We do not expect inflation to rise much above a nominal 2% level for the foreseeable future. The significant resource slack in the U.S. economy (both labor and productive capacity), coupled with a growth rate that is at a near stall, suggests that it will be very difficult for inflation to become structurally embedded in the economy. In addition, there is no expectation of inflation on the part of consumers, which is essential for inflationary pressures to take root. Furthermore, from a monetary perspective, the record-breaking liquidity injected into the banking system by the Federal Reserve has largely remained trapped within bank reserves, and has failed to enter the broader economy via lending (which remains subdued, as noted earlier).
The weaker dollar, combined with heightened geopolitical event risk (particularly from the Middle East), implies the potential for spikes in energy prices that could affect consumer spending. However, energy prices constitute a small portion of the final cost of goods and services, and given the low growth rate prevailing today, we see little likelihood that hikes in oil prices will ignite a broader inflation problem.
On bond markets today: Diversification may offer a favorable risk-return trade-off
Given the record low level of risk-free (U.S. Treasury) interest rates, and the relatively tight yield spreads between major bond market sectors and Treasurys, we expect prospective bond returns regardless of sector to consist largely of income. Further, Treasury yields are increasingly range bound, implying that the next major move in interest rates will be up, although we do not expect this to occur for some time given the anemic rate of growth in the U.S., high resource slack, and low inflation prevailing currently.
To use a baseball analogy, we view the bond market as offering “singles” currently, as opposed to doubles or triples (with the one exception of high yield bonds), and thus view a broadly diversified approach to the market as offering a notably favorable risk-return trade-off currently. In particular, we favor U.S. investment grade and high yield corporate debt, higher-quality mortgage-backed securities, commercial mortgage-backed securities, and higher-quality emerging markets and sovereign sector exposure. In addition, manager latitude to make tactical shifts should become a significant source of relative return as there are few truly cheap sectors remaining. Furthermore, because interest rate moves cannot be predicted with precision, we currently favor an intermediate duration bias.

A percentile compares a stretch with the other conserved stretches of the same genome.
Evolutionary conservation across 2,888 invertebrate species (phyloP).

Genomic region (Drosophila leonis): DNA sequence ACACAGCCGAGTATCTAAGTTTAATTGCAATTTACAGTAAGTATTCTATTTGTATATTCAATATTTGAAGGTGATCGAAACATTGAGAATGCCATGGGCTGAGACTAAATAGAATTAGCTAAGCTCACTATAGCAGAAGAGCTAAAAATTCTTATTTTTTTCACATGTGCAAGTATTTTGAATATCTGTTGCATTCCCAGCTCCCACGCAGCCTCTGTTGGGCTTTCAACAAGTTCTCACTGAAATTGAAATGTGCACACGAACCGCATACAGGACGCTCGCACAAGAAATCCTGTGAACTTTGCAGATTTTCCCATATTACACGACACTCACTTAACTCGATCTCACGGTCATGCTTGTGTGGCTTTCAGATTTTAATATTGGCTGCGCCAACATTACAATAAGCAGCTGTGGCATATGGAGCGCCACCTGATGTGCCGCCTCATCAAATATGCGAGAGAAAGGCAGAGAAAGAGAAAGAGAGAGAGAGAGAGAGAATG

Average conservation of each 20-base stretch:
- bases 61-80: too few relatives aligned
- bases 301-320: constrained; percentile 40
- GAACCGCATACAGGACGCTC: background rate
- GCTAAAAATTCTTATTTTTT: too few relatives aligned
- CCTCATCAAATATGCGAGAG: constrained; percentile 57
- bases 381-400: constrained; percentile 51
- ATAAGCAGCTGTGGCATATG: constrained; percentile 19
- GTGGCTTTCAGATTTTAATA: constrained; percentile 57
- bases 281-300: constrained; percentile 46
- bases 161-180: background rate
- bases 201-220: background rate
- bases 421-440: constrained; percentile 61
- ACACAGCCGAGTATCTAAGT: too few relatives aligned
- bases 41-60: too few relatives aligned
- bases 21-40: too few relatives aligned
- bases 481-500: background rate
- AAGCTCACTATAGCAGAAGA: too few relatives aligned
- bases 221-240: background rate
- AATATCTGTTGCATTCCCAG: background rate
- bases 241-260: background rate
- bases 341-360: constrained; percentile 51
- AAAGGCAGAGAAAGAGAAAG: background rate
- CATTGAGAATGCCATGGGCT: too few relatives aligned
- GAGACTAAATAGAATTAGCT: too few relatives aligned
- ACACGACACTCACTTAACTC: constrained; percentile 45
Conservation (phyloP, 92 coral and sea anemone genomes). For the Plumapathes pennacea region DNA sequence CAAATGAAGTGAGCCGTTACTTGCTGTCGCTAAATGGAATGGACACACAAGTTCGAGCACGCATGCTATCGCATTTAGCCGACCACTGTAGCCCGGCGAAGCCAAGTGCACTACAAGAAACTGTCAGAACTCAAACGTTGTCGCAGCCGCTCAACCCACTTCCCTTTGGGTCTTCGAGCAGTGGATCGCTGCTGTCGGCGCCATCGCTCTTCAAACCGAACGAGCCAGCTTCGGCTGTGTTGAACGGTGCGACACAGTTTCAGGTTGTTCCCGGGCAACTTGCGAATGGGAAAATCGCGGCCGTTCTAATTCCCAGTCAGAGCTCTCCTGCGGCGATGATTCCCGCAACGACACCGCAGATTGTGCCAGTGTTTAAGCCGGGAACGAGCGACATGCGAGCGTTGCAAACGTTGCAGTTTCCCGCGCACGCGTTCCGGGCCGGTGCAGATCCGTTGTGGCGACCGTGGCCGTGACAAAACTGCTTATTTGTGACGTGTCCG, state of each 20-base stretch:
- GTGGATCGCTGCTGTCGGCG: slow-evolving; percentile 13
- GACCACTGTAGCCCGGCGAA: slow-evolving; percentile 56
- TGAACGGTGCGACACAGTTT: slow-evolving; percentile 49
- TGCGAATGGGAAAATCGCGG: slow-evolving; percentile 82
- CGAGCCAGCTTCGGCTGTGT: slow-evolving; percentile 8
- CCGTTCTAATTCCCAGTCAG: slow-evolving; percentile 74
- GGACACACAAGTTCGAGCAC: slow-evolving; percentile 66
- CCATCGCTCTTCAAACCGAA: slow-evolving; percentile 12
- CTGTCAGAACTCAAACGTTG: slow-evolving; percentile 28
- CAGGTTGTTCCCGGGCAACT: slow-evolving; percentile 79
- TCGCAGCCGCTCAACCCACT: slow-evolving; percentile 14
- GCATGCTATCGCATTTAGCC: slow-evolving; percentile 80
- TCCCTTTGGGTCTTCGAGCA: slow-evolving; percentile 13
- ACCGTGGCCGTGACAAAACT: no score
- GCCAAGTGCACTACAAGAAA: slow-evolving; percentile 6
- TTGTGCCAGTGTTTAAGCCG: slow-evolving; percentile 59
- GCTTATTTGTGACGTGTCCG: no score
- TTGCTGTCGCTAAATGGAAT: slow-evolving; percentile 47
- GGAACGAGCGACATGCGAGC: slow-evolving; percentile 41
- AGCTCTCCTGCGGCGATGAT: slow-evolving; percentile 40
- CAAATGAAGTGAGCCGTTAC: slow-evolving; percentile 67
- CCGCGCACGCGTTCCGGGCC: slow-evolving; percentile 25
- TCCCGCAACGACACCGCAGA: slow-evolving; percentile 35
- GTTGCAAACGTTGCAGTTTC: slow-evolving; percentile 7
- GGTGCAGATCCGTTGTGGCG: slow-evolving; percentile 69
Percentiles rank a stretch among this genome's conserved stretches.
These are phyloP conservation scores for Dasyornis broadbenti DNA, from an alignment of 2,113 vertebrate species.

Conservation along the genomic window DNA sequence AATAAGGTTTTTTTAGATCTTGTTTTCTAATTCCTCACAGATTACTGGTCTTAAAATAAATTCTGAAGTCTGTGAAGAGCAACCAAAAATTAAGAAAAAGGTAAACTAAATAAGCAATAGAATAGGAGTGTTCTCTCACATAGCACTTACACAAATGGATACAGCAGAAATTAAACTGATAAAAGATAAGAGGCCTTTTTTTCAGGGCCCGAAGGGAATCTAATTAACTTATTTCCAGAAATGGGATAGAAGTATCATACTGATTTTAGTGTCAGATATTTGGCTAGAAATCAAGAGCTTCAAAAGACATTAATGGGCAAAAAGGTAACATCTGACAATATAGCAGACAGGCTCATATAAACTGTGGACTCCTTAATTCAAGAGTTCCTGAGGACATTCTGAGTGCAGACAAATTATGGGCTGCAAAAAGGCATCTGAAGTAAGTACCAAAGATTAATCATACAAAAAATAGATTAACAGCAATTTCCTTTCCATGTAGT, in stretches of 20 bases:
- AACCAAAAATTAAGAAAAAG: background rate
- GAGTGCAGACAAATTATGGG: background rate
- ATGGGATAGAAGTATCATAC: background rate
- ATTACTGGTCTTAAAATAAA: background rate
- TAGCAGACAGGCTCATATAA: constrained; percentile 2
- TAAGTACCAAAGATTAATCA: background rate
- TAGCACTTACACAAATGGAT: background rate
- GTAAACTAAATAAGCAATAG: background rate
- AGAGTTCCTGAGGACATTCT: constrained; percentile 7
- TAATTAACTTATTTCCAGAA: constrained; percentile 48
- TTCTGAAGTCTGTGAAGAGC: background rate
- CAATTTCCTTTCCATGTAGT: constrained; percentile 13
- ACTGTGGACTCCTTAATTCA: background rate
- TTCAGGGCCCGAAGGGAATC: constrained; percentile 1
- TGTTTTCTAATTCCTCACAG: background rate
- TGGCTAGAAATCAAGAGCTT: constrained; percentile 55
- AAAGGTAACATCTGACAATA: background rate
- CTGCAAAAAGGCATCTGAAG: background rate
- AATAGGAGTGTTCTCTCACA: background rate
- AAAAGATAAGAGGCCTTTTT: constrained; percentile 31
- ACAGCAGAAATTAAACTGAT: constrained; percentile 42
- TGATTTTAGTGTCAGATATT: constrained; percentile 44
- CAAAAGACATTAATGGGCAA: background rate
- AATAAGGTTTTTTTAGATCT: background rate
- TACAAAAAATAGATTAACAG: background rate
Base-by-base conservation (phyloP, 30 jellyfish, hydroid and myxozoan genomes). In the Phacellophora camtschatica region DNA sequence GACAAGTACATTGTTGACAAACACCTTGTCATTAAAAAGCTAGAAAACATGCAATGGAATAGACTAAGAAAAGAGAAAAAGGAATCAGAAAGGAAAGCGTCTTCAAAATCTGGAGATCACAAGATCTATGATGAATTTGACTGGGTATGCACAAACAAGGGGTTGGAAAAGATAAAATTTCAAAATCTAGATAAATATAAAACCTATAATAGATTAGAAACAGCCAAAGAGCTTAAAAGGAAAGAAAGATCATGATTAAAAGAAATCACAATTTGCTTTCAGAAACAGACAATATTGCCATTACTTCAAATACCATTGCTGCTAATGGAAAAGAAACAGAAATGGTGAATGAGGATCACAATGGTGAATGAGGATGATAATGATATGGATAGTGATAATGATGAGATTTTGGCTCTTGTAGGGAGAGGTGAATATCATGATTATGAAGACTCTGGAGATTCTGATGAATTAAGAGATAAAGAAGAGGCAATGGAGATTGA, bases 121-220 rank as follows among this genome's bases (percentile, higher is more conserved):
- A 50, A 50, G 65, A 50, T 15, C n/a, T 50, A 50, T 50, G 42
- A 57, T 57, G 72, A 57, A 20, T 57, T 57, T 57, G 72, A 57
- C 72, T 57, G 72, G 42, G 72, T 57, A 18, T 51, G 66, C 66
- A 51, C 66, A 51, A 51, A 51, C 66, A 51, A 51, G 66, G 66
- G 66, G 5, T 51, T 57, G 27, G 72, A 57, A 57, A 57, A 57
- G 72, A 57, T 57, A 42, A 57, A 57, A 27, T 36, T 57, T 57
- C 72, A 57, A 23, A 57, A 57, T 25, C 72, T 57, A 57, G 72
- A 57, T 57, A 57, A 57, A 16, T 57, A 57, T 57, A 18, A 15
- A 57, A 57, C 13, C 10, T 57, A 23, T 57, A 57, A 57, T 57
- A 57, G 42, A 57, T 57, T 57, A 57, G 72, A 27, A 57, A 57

On corporate credit: Our team's best investment idea in the current environment
We currently have a notably positive view of U.S. corporate credit, particularly high yield bonds. In our view, U.S. corporations — those rated investment grade as well as those rated below investment grade (high yield) — are exhibiting some of the best credit metrics in a generation. A combination of factors has resulted in record-high credit quality and record-low default rates. These factors include:
cost-cutting efforts undertaken in response to the credit crisis
a refinancing wave at interest rates not seen in 60 years
record-high cash balances as a result of subdued investment spending (as discussed above)
(For a look at how default rates have behaved over time, see the chart below.)
Default rates for high yield debt are at record lows
Data: NYU Salomon Center for the Study of Financial Institutions, June 2012